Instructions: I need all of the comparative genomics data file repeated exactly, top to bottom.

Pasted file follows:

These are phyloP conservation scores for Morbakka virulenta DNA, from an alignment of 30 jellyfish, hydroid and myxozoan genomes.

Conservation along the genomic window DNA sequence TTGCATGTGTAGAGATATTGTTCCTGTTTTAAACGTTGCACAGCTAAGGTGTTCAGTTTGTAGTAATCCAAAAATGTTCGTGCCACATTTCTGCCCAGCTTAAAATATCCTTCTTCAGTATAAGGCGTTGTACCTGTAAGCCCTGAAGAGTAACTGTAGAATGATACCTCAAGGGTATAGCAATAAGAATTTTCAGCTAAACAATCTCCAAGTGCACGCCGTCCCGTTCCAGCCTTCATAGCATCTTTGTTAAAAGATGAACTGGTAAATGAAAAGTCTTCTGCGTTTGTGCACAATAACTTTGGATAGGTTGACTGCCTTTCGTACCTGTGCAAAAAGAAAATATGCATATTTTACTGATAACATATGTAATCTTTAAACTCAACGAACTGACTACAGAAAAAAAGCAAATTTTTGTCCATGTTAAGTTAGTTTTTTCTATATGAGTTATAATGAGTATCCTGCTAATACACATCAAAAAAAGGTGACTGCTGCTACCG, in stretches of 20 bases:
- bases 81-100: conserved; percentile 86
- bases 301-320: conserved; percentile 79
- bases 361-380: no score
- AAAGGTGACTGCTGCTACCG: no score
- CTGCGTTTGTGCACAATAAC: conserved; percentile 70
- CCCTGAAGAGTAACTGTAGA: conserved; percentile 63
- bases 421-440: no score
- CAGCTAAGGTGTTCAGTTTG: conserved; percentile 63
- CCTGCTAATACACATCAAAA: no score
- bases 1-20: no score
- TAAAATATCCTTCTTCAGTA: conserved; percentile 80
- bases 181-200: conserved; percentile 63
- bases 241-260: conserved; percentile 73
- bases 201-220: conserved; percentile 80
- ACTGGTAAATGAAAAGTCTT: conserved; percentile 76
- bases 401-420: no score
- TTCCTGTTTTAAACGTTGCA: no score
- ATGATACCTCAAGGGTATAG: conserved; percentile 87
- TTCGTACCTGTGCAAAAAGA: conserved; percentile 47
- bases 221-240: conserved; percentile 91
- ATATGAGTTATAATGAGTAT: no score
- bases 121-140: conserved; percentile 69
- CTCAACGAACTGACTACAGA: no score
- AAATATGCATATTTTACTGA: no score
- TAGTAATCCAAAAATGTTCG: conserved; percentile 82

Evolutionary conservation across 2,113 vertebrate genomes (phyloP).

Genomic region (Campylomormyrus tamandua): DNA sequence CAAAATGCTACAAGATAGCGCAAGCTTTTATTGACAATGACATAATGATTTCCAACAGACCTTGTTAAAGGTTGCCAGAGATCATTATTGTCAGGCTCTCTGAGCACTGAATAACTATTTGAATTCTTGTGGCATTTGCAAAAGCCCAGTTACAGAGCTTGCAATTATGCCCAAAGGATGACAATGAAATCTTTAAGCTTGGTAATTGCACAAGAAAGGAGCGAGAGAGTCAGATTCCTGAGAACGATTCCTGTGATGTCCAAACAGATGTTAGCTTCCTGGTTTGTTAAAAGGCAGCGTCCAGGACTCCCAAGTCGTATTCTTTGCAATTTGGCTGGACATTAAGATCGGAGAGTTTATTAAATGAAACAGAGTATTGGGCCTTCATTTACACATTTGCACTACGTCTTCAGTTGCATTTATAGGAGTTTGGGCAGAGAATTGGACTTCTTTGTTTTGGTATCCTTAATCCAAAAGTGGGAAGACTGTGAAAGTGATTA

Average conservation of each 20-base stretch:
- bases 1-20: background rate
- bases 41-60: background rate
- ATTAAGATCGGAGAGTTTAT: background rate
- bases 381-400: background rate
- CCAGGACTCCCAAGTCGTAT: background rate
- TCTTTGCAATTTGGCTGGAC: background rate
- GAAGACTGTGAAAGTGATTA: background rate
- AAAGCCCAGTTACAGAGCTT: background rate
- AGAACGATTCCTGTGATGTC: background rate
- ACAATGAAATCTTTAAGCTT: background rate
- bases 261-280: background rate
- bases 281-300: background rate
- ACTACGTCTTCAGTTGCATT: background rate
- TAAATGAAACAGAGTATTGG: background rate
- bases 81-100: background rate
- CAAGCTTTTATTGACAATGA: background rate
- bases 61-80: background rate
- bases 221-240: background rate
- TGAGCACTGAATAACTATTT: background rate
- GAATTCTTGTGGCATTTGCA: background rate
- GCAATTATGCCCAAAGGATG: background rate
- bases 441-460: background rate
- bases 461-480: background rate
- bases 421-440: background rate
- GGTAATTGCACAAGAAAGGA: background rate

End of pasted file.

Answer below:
These are phyloP conservation scores for Morbakka virulenta DNA, from an alignment of 30 jellyfish, hydroid and myxozoan genomes.

Conservation along the genomic window DNA sequence TTGCATGTGTAGAGATATTGTTCCTGTTTTAAACGTTGCACAGCTAAGGTGTTCAGTTTGTAGTAATCCAAAAATGTTCGTGCCACATTTCTGCCCAGCTTAAAATATCCTTCTTCAGTATAAGGCGTTGTACCTGTAAGCCCTGAAGAGTAACTGTAGAATGATACCTCAAGGGTATAGCAATAAGAATTTTCAGCTAAACAATCTCCAAGTGCACGCCGTCCCGTTCCAGCCTTCATAGCATCTTTGTTAAAAGATGAACTGGTAAATGAAAAGTCTTCTGCGTTTGTGCACAATAACTTTGGATAGGTTGACTGCCTTTCGTACCTGTGCAAAAAGAAAATATGCATATTTTACTGATAACATATGTAATCTTTAAACTCAACGAACTGACTACAGAAAAAAAGCAAATTTTTGTCCATGTTAAGTTAGTTTTTTCTATATGAGTTATAATGAGTATCCTGCTAATACACATCAAAAAAAGGTGACTGCTGCTACCG, in stretches of 20 bases:
- bases 81-100: conserved; percentile 86
- bases 301-320: conserved; percentile 79
- bases 361-380: no score
- AAAGGTGACTGCTGCTACCG: no score
- CTGCGTTTGTGCACAATAAC: conserved; percentile 70
- CCCTGAAGAGTAACTGTAGA: conserved; percentile 63
- bases 421-440: no score
- CAGCTAAGGTGTTCAGTTTG: conserved; percentile 63
- CCTGCTAATACACATCAAAA: no score
- bases 1-20: no score
- TAAAATATCCTTCTTCAGTA: conserved; percentile 80
- bases 181-200: conserved; percentile 63
- bases 241-260: conserved; percentile 73
- bases 201-220: conserved; percentile 80
- ACTGGTAAATGAAAAGTCTT: conserved; percentile 76
- bases 401-420: no score
- TTCCTGTTTTAAACGTTGCA: no score
- ATGATACCTCAAGGGTATAG: conserved; percentile 87
- TTCGTACCTGTGCAAAAAGA: conserved; percentile 47
- bases 221-240: conserved; percentile 91
- ATATGAGTTATAATGAGTAT: no score
- bases 121-140: conserved; percentile 69
- CTCAACGAACTGACTACAGA: no score
- AAATATGCATATTTTACTGA: no score
- TAGTAATCCAAAAATGTTCG: conserved; percentile 82

Evolutionary conservation across 2,113 vertebrate genomes (phyloP).

Genomic region (Campylomormyrus tamandua): DNA sequence CAAAATGCTACAAGATAGCGCAAGCTTTTATTGACAATGACATAATGATTTCCAACAGACCTTGTTAAAGGTTGCCAGAGATCATTATTGTCAGGCTCTCTGAGCACTGAATAACTATTTGAATTCTTGTGGCATTTGCAAAAGCCCAGTTACAGAGCTTGCAATTATGCCCAAAGGATGACAATGAAATCTTTAAGCTTGGTAATTGCACAAGAAAGGAGCGAGAGAGTCAGATTCCTGAGAACGATTCCTGTGATGTCCAAACAGATGTTAGCTTCCTGGTTTGTTAAAAGGCAGCGTCCAGGACTCCCAAGTCGTATTCTTTGCAATTTGGCTGGACATTAAGATCGGAGAGTTTATTAAATGAAACAGAGTATTGGGCCTTCATTTACACATTTGCACTACGTCTTCAGTTGCATTTATAGGAGTTTGGGCAGAGAATTGGACTTCTTTGTTTTGGTATCCTTAATCCAAAAGTGGGAAGACTGTGAAAGTGATTA

Average conservation of each 20-base stretch:
- bases 1-20: background rate
- bases 41-60: background rate
- ATTAAGATCGGAGAGTTTAT: background rate
- bases 381-400: background rate
- CCAGGACTCCCAAGTCGTAT: background rate
- TCTTTGCAATTTGGCTGGAC: background rate
- GAAGACTGTGAAAGTGATTA: background rate
- AAAGCCCAGTTACAGAGCTT: background rate
- AGAACGATTCCTGTGATGTC: background rate
- ACAATGAAATCTTTAAGCTT: background rate
- bases 261-280: background rate
- bases 281-300: background rate
- ACTACGTCTTCAGTTGCATT: background rate
- TAAATGAAACAGAGTATTGG: background rate
- bases 81-100: background rate
- CAAGCTTTTATTGACAATGA: background rate
- bases 61-80: background rate
- bases 221-240: background rate
- TGAGCACTGAATAACTATTT: background rate
- GAATTCTTGTGGCATTTGCA: background rate
- GCAATTATGCCCAAAGGATG: background rate
- bases 441-460: background rate
- bases 461-480: background rate
- bases 421-440: background rate
- GGTAATTGCACAAGAAAGGA: background rate